Miller

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Miller Laboratory

Multiscale Network Biology

The lab uses computational and experimental methods to understand how mammalian cell signaling and regulation integrate across multiple scales, from the molecular to whole-body level. We combine multiplexed measurements with in vivo imaging and systems-level mathematical modeling to distill principles of cellular communication. We particularly focus on inflammation and cancer, where abnormal signals in multiple cell types promote disease progression and are therapeutically targeted.

We pursue several major goals:

Key approaches include the following:

Our interdisciplinary approach benefits from close collaboration — including with other groups in CSB — to successfully marry computational analyses with appropriate experimental measurements and models of disease.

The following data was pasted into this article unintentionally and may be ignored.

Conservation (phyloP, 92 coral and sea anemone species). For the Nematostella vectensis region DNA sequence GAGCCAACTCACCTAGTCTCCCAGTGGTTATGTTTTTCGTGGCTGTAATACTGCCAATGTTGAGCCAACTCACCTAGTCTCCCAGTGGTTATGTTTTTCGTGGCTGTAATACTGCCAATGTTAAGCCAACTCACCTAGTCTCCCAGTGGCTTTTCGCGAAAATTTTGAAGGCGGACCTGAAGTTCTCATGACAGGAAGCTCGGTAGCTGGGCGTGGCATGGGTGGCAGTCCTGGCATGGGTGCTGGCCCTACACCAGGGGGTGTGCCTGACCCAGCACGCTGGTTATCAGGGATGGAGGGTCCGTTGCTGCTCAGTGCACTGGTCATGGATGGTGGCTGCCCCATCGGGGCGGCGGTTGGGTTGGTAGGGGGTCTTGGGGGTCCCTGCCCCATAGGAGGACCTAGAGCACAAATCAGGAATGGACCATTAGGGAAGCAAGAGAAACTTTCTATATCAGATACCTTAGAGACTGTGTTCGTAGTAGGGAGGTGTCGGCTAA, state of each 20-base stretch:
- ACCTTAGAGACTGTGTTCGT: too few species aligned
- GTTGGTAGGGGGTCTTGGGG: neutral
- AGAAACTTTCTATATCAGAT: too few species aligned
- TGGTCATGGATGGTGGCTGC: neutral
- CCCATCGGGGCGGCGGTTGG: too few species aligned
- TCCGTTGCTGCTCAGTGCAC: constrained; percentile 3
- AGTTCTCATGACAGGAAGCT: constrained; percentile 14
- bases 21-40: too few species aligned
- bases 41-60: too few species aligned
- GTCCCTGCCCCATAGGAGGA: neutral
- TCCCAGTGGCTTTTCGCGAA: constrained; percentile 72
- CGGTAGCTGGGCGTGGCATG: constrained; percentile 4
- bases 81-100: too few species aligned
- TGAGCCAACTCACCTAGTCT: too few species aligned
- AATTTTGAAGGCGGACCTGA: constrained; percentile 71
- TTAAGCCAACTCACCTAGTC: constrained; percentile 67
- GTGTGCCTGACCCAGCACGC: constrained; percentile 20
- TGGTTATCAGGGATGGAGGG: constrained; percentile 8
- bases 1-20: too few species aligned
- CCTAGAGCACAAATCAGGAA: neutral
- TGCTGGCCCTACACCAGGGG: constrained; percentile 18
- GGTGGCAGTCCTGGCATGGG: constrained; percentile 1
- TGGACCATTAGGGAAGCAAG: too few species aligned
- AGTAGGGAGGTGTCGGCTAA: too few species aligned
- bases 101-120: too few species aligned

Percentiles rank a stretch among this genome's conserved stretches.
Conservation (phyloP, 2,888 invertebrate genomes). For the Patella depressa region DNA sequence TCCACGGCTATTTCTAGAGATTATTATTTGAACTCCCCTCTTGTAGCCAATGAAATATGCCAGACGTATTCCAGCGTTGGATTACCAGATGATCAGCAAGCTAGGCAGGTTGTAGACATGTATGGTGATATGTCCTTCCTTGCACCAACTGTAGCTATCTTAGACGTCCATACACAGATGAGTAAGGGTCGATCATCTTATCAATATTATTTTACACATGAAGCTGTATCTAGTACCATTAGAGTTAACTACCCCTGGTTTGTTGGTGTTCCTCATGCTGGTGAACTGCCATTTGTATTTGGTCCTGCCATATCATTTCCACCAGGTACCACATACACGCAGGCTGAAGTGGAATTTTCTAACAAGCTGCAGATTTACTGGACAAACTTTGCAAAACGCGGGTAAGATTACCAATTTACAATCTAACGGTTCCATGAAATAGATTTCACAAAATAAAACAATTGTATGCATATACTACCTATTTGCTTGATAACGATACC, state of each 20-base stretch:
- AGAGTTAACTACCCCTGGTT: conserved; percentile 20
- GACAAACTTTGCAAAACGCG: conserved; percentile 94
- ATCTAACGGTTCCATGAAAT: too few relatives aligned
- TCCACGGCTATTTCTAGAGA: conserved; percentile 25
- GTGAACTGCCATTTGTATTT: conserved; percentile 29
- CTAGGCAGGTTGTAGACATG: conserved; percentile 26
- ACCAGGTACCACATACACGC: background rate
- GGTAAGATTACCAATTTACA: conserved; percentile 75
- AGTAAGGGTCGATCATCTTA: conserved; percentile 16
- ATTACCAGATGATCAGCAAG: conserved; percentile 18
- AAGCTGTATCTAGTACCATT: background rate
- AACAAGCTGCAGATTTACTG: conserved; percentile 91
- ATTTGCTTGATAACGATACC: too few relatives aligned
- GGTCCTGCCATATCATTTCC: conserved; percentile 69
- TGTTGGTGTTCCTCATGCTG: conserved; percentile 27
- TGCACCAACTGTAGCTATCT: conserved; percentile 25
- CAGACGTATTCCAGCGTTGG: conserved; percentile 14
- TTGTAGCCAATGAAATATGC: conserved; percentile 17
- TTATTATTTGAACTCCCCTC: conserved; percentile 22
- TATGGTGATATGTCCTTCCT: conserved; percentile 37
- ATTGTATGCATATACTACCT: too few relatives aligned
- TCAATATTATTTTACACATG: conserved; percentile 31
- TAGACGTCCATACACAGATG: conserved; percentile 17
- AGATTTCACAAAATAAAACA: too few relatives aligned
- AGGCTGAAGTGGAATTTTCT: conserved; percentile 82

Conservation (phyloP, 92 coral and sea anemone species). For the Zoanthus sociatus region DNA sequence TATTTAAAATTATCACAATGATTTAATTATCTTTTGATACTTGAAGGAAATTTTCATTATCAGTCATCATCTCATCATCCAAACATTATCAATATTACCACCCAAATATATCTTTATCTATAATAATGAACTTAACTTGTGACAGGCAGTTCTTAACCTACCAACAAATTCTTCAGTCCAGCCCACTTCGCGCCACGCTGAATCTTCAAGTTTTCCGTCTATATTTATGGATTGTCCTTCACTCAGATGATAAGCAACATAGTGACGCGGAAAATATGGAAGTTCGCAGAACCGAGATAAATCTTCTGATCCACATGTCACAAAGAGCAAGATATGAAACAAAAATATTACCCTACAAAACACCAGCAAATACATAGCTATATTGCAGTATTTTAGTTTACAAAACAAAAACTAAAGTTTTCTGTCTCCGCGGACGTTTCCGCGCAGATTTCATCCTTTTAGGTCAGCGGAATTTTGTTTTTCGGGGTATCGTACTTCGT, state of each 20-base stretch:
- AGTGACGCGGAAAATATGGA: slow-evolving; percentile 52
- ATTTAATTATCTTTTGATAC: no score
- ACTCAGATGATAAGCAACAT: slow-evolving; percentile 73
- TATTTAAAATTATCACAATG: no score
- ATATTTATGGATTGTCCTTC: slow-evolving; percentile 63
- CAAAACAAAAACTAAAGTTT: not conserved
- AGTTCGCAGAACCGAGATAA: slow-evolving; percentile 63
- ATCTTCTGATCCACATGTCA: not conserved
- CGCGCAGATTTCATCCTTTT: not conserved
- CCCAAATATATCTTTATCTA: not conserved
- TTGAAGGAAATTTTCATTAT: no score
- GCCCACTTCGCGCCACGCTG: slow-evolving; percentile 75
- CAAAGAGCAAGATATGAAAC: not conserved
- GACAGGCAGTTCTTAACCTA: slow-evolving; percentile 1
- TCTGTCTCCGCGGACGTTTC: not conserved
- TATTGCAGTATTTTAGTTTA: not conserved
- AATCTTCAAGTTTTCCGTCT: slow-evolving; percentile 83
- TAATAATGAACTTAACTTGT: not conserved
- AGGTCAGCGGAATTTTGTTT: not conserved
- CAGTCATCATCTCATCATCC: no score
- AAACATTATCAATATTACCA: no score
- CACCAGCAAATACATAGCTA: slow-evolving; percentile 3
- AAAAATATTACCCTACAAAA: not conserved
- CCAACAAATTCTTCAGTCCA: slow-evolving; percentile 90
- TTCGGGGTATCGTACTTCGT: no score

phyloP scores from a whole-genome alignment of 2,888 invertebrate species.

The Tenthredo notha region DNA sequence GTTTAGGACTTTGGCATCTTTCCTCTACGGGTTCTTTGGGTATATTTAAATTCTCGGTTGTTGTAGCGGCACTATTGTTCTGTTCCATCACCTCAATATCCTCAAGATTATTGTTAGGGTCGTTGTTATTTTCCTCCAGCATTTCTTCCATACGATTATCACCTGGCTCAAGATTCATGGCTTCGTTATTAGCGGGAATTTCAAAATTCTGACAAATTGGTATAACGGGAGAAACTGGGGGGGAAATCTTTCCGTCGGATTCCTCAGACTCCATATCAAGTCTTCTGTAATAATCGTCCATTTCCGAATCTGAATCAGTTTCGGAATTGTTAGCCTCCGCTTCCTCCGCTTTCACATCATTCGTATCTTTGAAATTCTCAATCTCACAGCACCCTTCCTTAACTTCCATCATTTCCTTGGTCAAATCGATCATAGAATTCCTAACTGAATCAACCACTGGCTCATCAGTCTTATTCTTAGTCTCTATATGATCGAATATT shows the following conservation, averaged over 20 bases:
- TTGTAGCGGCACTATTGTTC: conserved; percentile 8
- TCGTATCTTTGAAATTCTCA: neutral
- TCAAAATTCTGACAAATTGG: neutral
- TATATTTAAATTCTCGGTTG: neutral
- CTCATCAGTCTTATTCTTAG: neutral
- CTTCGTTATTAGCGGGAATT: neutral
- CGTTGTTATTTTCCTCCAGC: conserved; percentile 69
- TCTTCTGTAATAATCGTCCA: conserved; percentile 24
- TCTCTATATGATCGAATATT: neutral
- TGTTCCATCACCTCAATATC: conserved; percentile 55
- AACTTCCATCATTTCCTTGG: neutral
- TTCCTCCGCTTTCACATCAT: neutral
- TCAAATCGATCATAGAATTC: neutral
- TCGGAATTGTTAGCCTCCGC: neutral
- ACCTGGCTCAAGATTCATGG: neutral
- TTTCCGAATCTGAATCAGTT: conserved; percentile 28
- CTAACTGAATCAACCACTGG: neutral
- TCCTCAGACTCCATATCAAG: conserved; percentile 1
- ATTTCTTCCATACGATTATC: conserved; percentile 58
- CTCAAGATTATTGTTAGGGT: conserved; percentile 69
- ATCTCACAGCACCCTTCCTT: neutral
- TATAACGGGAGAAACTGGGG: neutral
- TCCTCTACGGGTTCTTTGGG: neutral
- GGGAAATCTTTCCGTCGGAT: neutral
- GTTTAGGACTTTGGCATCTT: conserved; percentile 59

Recent Publications (more...)

Miller MA
Nanotransfection brings progress that’s more than skin-deep
Sci Transl Med. 2017;9(405):eaao4216
Miller MA, Weissleder R
Imaging the pharmacology of nanomaterials by intravital microscopy: Toward understanding their biological behavior
Adv Drug Deliv Rev. 2017;113:61-86 - PMID: 27266447 - PMCID: PMC5136524
Miller MA
Counting on carbon quantum dots to clear infection
Sci Transl Med. 2017;9(399):eaao0969
Conrad C, Dorzweiler K, Miller MA, Lauffenburger DA, Strik H, Bartsch JW
Profiling of metalloprotease activities in cerebrospinal fluids of patients with neoplastic meningitis.
Fluids Barriers CNS. 2017;14(1):22 - PMID: 28806983 - PMCID: PMC5556623

Recent News (more...)

2017-08-10: CSB has been named as one of the NCI Innovative Research in Cancer Nanotechnology (IRCNs). The IRCNs engage in directed, product-focused research that aims to translate cutting-edge science and technology into the next generation of diagnostic and therapeutic tools. These platforms serve as the core technologies for a wide array of specific applications that will ultimately benefit cancer patients.
2017-02-09: Miles Miller, PhD and Kevin King, MD, PhD have been selected to serve as Associate Scientific Advisors (ASAs) for Science's sister journal, Science Translational Medicine, for 2017-2018.